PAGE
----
But however little is known of God’s reason for the existence of sin, and guilt, and misery, we do know for certain that law is, and sin is, and guilt is, and misery is; and we know with equal certainty that the evil of sin has created a posture of affairs which can only be effectually met by the atonement of Christ. This atonement the Divine Sovereign has admitted, and the admission is a prime article in the plan of grace.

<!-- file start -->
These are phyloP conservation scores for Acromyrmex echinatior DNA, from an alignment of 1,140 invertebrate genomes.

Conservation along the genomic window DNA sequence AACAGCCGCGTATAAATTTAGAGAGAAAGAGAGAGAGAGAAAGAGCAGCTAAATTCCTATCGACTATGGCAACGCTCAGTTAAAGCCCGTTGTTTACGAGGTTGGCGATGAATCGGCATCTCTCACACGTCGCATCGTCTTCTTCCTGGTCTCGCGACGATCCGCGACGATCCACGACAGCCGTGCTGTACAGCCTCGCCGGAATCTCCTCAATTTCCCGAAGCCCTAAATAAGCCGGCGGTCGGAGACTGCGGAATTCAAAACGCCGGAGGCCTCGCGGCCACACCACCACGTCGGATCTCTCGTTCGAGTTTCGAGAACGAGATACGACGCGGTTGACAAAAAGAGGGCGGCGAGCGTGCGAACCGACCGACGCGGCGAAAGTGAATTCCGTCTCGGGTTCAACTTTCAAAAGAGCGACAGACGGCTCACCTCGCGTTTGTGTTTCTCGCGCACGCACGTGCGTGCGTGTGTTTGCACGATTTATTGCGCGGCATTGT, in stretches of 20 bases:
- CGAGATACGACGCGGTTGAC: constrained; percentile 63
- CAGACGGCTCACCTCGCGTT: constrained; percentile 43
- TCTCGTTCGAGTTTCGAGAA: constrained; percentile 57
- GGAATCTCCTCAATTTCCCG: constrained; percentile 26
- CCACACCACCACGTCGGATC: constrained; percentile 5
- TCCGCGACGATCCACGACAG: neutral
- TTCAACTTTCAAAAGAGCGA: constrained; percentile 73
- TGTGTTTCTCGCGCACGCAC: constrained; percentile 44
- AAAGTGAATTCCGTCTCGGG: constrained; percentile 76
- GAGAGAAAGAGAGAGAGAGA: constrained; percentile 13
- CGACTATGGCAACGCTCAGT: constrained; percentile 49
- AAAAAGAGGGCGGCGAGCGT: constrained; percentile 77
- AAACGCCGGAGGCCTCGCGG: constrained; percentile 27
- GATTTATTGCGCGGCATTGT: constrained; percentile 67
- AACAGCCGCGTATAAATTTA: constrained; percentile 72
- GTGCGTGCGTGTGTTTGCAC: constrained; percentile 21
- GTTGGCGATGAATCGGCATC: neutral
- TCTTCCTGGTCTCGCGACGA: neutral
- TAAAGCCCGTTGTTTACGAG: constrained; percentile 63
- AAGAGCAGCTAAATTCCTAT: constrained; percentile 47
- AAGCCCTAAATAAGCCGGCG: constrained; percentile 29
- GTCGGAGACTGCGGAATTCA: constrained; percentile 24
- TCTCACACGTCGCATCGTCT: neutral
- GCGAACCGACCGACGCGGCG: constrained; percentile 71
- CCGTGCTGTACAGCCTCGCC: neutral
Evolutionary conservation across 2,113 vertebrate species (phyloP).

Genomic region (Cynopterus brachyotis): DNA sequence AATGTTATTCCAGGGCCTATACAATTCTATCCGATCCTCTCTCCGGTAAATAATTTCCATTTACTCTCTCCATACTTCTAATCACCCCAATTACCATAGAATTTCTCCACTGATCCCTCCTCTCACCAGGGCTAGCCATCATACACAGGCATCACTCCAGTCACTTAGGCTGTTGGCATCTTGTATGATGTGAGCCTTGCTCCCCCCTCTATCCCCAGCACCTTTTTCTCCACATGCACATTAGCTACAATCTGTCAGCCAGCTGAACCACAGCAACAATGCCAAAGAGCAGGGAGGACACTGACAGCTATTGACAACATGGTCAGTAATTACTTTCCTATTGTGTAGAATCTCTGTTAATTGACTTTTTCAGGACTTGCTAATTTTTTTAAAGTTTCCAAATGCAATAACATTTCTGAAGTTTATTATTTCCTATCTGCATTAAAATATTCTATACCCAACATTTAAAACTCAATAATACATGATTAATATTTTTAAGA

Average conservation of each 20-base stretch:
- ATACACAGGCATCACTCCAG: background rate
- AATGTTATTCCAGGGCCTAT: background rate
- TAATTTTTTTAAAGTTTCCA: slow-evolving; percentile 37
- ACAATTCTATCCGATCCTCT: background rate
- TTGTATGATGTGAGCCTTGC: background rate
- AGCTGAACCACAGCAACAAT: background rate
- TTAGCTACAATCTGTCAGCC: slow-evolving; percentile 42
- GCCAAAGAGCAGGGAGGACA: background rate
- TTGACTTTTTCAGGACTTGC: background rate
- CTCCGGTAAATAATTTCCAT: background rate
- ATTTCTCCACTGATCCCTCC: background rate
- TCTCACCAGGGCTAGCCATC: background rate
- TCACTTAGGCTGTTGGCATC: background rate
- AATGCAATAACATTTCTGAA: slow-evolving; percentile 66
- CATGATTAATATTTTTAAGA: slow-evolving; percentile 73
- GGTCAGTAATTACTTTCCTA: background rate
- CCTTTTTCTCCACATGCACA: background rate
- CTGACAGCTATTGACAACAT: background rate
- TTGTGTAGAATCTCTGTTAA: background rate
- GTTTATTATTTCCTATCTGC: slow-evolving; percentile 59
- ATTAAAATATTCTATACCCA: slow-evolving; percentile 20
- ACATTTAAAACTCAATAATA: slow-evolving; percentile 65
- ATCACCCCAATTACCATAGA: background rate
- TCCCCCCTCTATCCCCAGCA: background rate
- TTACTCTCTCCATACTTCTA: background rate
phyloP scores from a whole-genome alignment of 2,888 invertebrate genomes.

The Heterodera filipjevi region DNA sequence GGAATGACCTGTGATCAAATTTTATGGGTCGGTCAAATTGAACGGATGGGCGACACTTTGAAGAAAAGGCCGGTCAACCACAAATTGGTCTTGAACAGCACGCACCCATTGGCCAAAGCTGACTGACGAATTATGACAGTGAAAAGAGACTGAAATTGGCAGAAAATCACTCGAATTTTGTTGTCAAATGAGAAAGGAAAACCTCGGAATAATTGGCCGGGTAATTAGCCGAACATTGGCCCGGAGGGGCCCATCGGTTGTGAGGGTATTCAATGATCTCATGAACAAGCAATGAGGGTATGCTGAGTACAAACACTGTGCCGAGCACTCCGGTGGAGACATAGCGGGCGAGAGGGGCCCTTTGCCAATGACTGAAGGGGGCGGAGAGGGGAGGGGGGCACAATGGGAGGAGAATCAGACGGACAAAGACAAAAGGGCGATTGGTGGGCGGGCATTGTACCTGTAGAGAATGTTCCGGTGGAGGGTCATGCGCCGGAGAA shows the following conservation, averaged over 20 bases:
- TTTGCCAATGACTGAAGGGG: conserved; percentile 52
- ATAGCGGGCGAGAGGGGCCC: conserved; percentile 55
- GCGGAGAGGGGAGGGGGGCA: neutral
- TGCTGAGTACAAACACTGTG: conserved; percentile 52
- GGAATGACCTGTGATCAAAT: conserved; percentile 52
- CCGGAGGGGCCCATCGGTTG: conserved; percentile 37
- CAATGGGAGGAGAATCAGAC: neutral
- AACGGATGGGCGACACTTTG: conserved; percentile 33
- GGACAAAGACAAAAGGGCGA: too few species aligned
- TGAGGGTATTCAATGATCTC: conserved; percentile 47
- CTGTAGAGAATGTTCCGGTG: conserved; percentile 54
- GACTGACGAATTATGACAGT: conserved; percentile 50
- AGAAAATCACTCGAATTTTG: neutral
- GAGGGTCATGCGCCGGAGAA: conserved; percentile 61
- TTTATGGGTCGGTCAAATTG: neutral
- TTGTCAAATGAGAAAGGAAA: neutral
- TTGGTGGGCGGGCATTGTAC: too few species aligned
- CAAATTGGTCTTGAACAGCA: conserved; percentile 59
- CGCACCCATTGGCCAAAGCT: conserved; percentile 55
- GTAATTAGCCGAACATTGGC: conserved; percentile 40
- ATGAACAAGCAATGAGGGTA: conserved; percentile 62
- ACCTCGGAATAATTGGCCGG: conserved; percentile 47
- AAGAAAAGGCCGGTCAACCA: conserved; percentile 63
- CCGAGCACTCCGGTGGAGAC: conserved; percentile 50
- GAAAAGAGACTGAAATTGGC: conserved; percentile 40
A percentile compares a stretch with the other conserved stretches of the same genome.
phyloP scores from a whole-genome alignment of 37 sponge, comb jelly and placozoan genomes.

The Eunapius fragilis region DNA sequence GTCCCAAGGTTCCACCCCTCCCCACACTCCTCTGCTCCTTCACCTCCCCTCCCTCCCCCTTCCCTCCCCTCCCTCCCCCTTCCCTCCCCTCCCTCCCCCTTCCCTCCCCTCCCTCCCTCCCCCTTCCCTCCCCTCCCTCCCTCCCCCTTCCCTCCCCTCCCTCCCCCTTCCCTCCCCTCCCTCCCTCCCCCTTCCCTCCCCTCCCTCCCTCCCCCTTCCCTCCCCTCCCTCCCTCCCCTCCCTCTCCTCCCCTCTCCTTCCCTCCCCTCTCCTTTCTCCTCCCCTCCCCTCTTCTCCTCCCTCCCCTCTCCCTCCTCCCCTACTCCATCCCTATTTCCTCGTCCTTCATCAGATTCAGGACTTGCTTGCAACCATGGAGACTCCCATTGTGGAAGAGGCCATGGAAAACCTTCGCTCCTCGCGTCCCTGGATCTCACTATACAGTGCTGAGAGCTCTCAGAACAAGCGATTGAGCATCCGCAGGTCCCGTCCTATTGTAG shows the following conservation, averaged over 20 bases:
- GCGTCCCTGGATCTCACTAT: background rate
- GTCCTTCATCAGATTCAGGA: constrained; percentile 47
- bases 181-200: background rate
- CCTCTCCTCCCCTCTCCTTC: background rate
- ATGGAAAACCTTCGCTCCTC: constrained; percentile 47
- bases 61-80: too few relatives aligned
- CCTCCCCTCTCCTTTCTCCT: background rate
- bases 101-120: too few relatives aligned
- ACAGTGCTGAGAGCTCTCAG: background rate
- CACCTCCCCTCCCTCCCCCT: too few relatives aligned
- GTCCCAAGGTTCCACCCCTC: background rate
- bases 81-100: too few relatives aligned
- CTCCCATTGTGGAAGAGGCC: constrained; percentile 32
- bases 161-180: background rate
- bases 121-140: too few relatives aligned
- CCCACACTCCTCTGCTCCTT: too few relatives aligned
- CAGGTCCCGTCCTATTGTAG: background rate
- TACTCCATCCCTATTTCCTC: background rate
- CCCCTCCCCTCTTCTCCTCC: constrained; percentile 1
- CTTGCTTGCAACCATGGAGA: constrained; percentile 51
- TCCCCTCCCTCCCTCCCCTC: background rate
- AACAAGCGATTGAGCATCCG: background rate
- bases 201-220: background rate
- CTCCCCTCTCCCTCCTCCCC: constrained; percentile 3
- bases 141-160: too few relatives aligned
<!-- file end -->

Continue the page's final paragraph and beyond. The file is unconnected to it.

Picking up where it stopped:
That the Supreme Ruler possessed the sovereign right to admit an atonement, provided always a substitution could be found having every essential quality to give it validity, there ought to be no doubt. But the possession of the right would not oblige to exercise it, and did not. The admission was an act of high and pure sovereignty, and the sovereign act was a pure favour. In the use of this sovereign prerogative, the sentence of the law was dispensed with, the supreme Lawgiver was subordinated to the supreme Ruler, and distributive justice gave way to commutative justice. But for the Sovereign putting this prerogative in action, the sinner must have been subject to the penalty of his wrong under the award of justice, in his own person. But on the employment of this sovereign right, an act of commutative justice followed, which is unique in its kind, which is chargeable with no injustice, which brings no ultimate loss to the Substitute, which, more than anything else, illustrates the excellency of the law, which secures a respect for the law, and which satisfies the claims of the law on behalf of innumerable criminals who otherwise would have miserably perished for ever under its just sentence. Herein is wisdom, and “here-in is love,” blended with sovereignty. The functions of the Judge, of the Lawgiver, and of the King, are harmoniously discharged in respect of criminal defaulters, and yet the offenders are saved. “The Lord is our Judge, the Lord is our Lawgiver, the Lord is our King; he will save us.” This testimony finds its most illustrious meaning and fulfillment in the admission of the substitution of Christ. The King subordinates the Lawgiver and the Judge, and yet exalts and glorifies them by the subordination. Provision is made by the King for a higher manifestation of the Lawgiver by a magnification of the law otherwise unattainable, for the awards of the Judge to be executed so as fully to meet the justice of the case, and for righteousness and life to be secured to myriads of transgressors. “Great is the mystery of godliness.”



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